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Reviewed by:
  • Explorations in Navajo Poetry and Poetics
  • David Samuels
Explorations in Navajo Poetry and Poetics. Anthony K. Webster. Albuquerque: University of New Mexico Press, 2009. Pp. x + 278. $34.95 (paper).

Anthony Webster’s richly descriptive, highly informative, and aptly titled book is, as it claims on its cover, an exploration of Navajo poetry and poetics. His work represents the state of the art of the Texas tradition of discourse analysis focused on poetics and rhetoric and exemplified in the foundational work on discourse-centered approaches crafted by Greg Urban, Joel Sherzer, and Anthony Woodbury. As such, the book deserves a serious reading from scholars otherwise far removed from the particular issues of Native American language ideologies and the politics of language choice and shift that are its surface concerns. [End Page 289]

Webster’s radical move in thinking about Navajo poetics, and poetics more generally, was to work with poets, specifically with contemporary Navajo poets (Rex Lee Jim, Laura Tohe, Blackhorse Mitchell, Luci Tapahonso, Esther Belin) who write in both English and Navajo. The resulting work allows Webster to explore a number of crucial issues in contemporary anthropological linguistics, including language shift, loss, and revitalization; relations between systems of semiotic circulation and ideological positions; framings of languages as lexicosyntactic systems of reference and as iconic and indexical systems of expression; and the relationship between what so unfortunately gets reduced to “language” and what so unfortunately gets reduced to “identity.”

Following Howard Bahr’s idea that “the study of change in Navajo social life should be understood as ‘multiplying glimpses’” (p. 13), each chapter of Webster’s book offers a different refraction of these issues. To the extent that there is an overall arc to the narrative, I would say it is the move from a sense of “language” as an abstract system available to reflection and as subject of metadiscourse to a focus on individual performance, and especially the sonic and sensory dimensions of individual performance, and the dialogic tension between these two aspects of Navajo discourse and poetics.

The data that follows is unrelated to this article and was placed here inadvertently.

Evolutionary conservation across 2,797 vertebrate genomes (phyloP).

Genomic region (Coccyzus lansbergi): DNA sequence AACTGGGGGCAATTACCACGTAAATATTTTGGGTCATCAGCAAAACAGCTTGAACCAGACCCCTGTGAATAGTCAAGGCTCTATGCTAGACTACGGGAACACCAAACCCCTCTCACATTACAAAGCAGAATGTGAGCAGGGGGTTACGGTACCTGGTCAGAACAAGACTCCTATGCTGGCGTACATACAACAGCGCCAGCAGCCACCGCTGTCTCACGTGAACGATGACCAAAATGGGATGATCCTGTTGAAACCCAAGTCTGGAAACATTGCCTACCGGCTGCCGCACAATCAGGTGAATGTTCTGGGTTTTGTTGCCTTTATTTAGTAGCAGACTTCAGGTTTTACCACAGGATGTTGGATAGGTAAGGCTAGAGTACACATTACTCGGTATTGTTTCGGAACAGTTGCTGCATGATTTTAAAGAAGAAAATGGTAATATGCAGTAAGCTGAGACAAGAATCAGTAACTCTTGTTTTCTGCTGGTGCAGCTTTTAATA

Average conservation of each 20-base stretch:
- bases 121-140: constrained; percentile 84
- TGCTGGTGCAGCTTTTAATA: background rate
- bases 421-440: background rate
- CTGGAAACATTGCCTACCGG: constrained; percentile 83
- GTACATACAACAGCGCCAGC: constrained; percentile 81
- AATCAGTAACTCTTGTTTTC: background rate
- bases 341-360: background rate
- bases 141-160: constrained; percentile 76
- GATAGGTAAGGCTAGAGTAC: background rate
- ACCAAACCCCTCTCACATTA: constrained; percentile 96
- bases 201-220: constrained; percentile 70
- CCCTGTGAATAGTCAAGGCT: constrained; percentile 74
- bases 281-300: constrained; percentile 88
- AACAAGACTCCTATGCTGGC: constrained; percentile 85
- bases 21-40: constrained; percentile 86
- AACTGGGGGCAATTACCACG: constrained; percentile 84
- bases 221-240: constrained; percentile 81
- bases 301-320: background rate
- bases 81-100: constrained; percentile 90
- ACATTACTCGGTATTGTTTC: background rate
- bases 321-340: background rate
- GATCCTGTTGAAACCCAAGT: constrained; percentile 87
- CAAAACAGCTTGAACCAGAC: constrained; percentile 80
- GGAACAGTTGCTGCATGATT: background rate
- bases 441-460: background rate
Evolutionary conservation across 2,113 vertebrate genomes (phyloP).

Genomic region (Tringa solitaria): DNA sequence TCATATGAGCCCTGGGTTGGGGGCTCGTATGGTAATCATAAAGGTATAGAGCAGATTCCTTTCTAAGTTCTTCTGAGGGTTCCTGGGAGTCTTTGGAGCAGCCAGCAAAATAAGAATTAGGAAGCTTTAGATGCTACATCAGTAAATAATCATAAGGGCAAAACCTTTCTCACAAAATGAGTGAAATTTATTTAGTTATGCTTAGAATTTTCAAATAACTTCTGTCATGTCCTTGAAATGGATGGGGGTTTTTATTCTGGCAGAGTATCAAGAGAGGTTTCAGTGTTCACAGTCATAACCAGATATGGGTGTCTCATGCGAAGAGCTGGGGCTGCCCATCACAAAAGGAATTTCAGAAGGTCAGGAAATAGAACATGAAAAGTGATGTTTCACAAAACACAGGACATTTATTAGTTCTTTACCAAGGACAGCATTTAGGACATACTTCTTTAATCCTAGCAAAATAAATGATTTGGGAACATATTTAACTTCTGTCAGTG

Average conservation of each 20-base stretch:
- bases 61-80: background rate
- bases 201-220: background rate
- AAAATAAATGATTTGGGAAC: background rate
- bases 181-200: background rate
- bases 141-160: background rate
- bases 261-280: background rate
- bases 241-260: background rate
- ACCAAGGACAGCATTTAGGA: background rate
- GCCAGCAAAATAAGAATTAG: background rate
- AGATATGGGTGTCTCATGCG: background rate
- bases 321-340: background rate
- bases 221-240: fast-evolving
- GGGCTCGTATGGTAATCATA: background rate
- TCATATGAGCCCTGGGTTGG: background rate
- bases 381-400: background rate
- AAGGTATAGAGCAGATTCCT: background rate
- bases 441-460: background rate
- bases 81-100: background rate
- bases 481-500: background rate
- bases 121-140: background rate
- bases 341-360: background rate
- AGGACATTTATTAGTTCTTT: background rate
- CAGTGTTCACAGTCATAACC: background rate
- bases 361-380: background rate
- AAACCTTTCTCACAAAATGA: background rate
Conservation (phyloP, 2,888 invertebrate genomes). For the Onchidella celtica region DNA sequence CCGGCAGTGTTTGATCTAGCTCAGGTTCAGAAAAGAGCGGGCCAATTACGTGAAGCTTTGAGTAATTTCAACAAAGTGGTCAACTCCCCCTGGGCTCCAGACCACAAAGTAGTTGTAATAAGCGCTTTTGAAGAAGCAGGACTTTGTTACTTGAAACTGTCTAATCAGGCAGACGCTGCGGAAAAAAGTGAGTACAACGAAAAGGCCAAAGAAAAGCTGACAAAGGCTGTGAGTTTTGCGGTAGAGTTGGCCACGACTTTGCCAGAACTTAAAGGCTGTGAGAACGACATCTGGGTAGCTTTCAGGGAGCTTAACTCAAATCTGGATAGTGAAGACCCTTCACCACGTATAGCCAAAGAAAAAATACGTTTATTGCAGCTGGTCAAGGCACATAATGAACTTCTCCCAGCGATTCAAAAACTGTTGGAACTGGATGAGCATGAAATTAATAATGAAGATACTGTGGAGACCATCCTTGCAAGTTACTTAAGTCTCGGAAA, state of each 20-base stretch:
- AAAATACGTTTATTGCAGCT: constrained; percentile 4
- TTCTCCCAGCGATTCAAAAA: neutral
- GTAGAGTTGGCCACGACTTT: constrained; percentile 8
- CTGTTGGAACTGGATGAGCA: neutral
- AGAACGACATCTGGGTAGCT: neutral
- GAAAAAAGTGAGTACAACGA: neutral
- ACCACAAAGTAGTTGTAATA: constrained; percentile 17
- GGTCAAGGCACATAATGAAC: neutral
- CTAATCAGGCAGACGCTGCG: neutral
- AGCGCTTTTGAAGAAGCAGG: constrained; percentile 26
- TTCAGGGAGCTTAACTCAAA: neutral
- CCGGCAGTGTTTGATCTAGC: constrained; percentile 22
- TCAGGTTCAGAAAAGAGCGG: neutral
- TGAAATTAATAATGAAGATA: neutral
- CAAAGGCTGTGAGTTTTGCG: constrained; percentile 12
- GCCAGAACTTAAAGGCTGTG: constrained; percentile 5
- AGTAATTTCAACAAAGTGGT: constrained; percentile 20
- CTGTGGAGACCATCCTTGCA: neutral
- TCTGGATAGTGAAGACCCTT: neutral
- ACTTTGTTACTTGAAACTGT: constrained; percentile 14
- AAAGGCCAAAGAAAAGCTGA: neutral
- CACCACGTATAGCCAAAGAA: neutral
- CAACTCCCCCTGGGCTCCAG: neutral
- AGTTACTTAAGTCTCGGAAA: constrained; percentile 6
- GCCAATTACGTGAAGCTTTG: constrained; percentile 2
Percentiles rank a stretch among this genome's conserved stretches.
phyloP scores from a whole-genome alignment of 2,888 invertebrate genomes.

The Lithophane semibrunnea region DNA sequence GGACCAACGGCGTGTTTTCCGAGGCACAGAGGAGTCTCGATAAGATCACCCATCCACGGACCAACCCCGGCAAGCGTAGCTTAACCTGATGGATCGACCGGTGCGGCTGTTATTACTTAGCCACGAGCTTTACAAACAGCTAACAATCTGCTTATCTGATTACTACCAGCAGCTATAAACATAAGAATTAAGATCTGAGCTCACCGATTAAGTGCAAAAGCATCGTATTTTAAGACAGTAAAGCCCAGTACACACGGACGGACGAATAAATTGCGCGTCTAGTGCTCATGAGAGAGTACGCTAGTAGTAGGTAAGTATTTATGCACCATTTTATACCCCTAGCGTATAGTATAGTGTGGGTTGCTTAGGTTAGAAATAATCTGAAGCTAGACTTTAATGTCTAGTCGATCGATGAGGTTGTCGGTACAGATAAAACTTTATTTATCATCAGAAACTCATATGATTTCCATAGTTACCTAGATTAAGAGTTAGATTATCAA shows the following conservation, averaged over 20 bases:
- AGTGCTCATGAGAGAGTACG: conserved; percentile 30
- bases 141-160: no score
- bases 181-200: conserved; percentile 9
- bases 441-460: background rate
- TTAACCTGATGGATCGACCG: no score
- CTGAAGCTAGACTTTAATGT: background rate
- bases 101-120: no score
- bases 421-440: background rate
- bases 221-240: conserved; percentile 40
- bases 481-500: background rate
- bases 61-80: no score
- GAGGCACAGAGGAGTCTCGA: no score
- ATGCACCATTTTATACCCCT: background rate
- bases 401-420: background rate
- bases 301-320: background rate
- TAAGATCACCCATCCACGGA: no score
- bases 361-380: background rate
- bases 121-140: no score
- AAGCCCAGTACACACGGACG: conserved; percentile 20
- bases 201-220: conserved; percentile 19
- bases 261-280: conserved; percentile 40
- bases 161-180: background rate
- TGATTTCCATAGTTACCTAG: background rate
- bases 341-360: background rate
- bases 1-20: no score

Chapter 1 explores the shared elements between Navajo written poetry and other forms of Navajo verbal art, including such poetic elements as narrative particles, sound symbolism, and quoted speech, to argue that many Navajo poets frame their work as a form of hane’, or “storytelling.” At the same time, Webster explores the consequences of shifting from oral to written media and from Navajo to English as communicative code. ”Code switching,” for Webster, performs “the tensions between what can be transferred across languages and what cannot” (p. 48).

Chapter 2 discusses sound symbolism and ideophony as a means of creating a sense of place, of interpersonal connection, and of Navajoness, both in the sense of creating community and in the sense of standing in resistance to the rationalized approaches to language and literature taught, for example, in English classes at Bureau of Indian Affairs boarding schools. In chapter 3, Webster explores some ideological dimensions of language choice among Navajo speakers and poets, demonstrating the ways in which the contemporary Navajo poets with whom he worked craft a more “purified” Navajo language out of the flow of code shifting and mixing that takes place in everyday conversation. Webster contrasts this with the prevalent poetic use of ideophony and sound symbolism as iconic representations of Navajo community. He thus problematizes to great effect the idea that Navajo poetics can in any way be seen as a transparent window into either Navajo linguistic practice or Navajo world view.

In chapter 4, Webster shifts dramatically from the poem to the poet, arguing strongly for the ways in which Laura Tohe’s performances of her poetry act simultaneously as individual and social refractions of historical and biographical experience. Chapter 5 examines the foundational trauma of the Long Walk and Navajo imprisonment at Fort Sumner, Hweeldi, as a key moment of identity formation within the Navajo experience of colonialism. Through an extended analysis of Laura Tohe’s poem “In Dinétah,” Webster refracts this question of socially circulating poetic devices through an exploration of the production of an individual utterance in dialogue with other utterances. The final chapter, again focused on a performance by Tohe in...


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pp. 289-291
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